Make sure your recruitment process is legal!
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Did you know there are 11 legal requirements for recruitment?
Do you know how the Employment Equity Act affects your job advertisement?
Do you know what checks you can legally conduct on an applicant?
Are you sure your employment contract includes the 16 clauses the law says you must have?
If you don't have all of these aspects correct, you'll be on the wrong side of the law when it comes to your recruitment process.
to find out how you can ensure your recruitment process is legal so you don't face penalties from the DoL.
Make sure your recruitment policy contains these six points on how you'll offer a candidate a position
To avoid delays and confusion, make it clear in your recruitment policy
how you'll offer successful candidates the position. The Practical Guide to Human Resources Management
says you must include:
Who will make the offer? (For example, will it be the HR department or the candidate's line manager?);
If the offer will be verbal or in writing;
What to include in the offer;
Remember, when you make an offer, you must send the candidate an offer of employment letter that complies with the BCEA. Check out this article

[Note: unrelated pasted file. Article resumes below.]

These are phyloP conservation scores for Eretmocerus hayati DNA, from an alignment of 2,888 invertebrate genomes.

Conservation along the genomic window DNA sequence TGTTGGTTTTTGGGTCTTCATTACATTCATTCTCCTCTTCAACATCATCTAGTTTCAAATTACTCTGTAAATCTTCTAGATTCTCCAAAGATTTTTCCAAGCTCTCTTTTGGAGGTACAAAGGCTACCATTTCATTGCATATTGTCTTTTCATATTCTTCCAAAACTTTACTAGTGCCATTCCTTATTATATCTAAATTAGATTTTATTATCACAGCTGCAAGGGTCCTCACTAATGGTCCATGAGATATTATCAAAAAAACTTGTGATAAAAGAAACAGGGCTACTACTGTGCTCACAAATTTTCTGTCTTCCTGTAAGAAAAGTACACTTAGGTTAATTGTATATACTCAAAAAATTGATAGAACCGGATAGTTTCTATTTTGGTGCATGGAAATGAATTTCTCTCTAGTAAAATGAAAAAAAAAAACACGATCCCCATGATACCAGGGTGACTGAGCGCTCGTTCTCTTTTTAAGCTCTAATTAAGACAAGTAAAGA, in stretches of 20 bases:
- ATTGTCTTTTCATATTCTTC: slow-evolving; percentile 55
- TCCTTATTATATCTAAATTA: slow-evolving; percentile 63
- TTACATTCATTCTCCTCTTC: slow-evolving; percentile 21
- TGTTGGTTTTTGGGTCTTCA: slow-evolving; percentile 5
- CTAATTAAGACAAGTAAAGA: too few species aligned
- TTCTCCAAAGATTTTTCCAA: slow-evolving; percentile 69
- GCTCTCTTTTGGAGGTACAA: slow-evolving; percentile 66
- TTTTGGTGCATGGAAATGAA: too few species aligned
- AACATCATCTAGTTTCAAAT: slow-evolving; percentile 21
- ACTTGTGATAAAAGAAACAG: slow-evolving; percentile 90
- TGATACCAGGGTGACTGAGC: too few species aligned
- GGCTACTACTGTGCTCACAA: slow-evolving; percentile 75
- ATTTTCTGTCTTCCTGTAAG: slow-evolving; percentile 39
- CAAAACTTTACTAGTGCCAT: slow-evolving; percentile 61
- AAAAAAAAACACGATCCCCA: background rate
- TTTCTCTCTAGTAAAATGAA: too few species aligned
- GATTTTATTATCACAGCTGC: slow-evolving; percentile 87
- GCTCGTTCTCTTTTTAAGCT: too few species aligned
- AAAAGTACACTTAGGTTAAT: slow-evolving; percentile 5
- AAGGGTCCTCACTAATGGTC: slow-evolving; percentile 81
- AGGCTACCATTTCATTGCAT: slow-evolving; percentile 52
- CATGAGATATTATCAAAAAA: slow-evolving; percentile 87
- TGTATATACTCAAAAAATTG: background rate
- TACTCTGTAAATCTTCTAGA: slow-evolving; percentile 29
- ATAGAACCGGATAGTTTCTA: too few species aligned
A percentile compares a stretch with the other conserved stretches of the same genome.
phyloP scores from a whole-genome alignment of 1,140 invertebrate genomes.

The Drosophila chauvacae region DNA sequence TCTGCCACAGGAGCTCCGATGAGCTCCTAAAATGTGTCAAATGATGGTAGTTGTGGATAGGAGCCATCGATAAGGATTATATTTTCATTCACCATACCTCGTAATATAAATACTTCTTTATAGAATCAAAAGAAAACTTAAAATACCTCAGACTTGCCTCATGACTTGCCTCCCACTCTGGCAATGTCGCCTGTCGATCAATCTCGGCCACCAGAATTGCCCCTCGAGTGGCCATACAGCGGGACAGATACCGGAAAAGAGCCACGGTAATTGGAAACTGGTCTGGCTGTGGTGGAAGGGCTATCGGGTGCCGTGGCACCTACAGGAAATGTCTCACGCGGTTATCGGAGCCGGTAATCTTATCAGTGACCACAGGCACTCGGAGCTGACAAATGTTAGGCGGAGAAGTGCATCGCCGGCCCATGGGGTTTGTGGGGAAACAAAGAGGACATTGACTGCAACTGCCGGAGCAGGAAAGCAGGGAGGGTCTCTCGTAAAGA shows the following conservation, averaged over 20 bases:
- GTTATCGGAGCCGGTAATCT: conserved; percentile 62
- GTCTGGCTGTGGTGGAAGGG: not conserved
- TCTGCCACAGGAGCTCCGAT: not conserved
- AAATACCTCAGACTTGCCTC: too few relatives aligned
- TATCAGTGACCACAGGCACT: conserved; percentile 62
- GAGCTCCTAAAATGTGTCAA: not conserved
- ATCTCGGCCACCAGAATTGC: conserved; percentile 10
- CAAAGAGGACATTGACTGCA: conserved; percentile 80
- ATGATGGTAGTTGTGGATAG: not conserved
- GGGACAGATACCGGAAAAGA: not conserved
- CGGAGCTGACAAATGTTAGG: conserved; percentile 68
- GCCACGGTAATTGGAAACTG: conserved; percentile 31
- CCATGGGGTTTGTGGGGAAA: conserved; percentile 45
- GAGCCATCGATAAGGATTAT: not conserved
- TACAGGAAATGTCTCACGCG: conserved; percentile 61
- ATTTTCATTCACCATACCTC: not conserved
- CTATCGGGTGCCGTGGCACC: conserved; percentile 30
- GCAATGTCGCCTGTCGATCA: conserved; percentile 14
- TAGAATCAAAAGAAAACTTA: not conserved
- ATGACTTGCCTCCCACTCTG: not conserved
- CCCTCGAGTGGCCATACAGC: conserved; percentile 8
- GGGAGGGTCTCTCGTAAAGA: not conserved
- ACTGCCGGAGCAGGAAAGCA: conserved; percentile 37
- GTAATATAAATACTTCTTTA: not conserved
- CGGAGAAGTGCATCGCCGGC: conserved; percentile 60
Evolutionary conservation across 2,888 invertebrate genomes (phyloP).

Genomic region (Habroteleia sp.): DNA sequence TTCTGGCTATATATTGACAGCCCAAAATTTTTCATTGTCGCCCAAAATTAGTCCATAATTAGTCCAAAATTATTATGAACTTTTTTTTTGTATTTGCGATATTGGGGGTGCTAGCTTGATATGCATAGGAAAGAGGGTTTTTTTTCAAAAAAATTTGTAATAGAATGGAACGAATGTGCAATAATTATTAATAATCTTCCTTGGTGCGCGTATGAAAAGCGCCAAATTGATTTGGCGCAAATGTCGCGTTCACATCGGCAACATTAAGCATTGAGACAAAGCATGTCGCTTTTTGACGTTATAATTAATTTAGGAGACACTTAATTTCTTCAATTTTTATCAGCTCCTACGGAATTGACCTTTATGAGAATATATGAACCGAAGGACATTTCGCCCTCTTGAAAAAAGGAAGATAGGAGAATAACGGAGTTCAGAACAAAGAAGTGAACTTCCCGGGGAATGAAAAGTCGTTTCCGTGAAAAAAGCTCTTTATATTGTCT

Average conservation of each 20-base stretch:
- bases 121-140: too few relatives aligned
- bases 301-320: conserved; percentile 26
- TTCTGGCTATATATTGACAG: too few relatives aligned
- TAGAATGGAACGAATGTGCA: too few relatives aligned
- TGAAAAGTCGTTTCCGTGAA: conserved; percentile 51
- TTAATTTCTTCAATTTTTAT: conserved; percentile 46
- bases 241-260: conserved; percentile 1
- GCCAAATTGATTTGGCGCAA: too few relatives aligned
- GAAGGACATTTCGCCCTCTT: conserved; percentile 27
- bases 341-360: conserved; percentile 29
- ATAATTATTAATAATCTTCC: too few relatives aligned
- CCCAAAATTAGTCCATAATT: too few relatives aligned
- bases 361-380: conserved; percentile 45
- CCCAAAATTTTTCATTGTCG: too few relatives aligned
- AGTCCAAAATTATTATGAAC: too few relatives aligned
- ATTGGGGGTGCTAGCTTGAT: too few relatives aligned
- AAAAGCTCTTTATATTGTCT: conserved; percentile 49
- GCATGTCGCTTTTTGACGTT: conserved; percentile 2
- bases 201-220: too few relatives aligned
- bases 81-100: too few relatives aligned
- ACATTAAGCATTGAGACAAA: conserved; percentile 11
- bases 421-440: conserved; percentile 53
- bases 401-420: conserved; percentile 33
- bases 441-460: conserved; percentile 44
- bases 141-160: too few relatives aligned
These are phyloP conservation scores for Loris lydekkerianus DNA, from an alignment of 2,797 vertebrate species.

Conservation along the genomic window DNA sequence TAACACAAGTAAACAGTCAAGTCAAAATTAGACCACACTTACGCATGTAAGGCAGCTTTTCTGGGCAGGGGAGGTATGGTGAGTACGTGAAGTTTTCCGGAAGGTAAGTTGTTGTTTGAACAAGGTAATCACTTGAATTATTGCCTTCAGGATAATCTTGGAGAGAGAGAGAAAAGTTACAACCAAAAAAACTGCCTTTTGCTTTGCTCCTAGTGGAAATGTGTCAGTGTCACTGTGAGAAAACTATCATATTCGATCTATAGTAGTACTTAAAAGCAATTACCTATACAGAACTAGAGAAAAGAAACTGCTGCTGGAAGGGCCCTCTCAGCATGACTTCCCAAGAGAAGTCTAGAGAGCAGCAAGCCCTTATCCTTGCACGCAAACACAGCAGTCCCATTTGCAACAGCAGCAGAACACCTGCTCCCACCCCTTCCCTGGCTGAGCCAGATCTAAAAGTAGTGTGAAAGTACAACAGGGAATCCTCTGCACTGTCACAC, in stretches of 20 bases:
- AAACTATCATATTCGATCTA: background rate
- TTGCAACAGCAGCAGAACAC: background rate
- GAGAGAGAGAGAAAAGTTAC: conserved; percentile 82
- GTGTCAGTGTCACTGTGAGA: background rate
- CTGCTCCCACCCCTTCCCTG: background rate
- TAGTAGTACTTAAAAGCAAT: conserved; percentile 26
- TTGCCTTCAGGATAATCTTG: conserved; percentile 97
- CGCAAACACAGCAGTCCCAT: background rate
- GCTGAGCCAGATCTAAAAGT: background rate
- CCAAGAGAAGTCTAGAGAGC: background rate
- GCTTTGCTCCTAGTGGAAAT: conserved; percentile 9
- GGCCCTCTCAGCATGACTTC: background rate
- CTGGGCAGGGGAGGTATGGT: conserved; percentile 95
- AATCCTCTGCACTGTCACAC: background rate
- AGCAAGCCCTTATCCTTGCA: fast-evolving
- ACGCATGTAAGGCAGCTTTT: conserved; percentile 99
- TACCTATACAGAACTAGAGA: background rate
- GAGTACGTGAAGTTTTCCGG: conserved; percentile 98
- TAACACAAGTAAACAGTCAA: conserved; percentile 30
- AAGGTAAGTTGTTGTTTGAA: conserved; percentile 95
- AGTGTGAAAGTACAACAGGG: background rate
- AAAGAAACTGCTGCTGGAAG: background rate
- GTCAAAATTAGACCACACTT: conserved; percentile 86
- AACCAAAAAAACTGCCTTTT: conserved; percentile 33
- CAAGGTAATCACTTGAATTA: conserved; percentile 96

to find out what to include in your letter.
Who will approve the offer package and what will you include in it. (For example, you can say your financial director will approve all offers. And that all salary packages include a performance-based bonus and are on a cost-to-company basis);
The person who will negotiate with the candidate if he rejects your package (if you don't make counter offers, include this in your policy); and
How long the candidate has to accept your offer of employment after you make it.
Spelling out how you'll offer successful candidates the position isn't the only thing you must include your recruitment policy to make sure your recruitment drive runs without delays.
Make sure it contains these nine items too…
Your recruitment policy must also include these nine items
Who the policy applies to and who has authority to change it;
Legal requirements you must comply with;
The type of position you need to recruit for;
How you advertise the vacancy (search process);
The type of interview process you use;
The reference and background checks you'll conduct;
The probationary period;
How to inform unsuccessful applicants; and
Your stance on appointing internal applicants.
To get a full breakdown of all these items, check out the Recruitment: The Complete Guide.
This way, you can make sure you have a legally compliant recruitment policy o help you.
The bottom line: You need to make how you'll offer successful candidates a position clear in your recruitment policy. Doing this will help you eliminate confusion and stop wasting time when you recruit employees.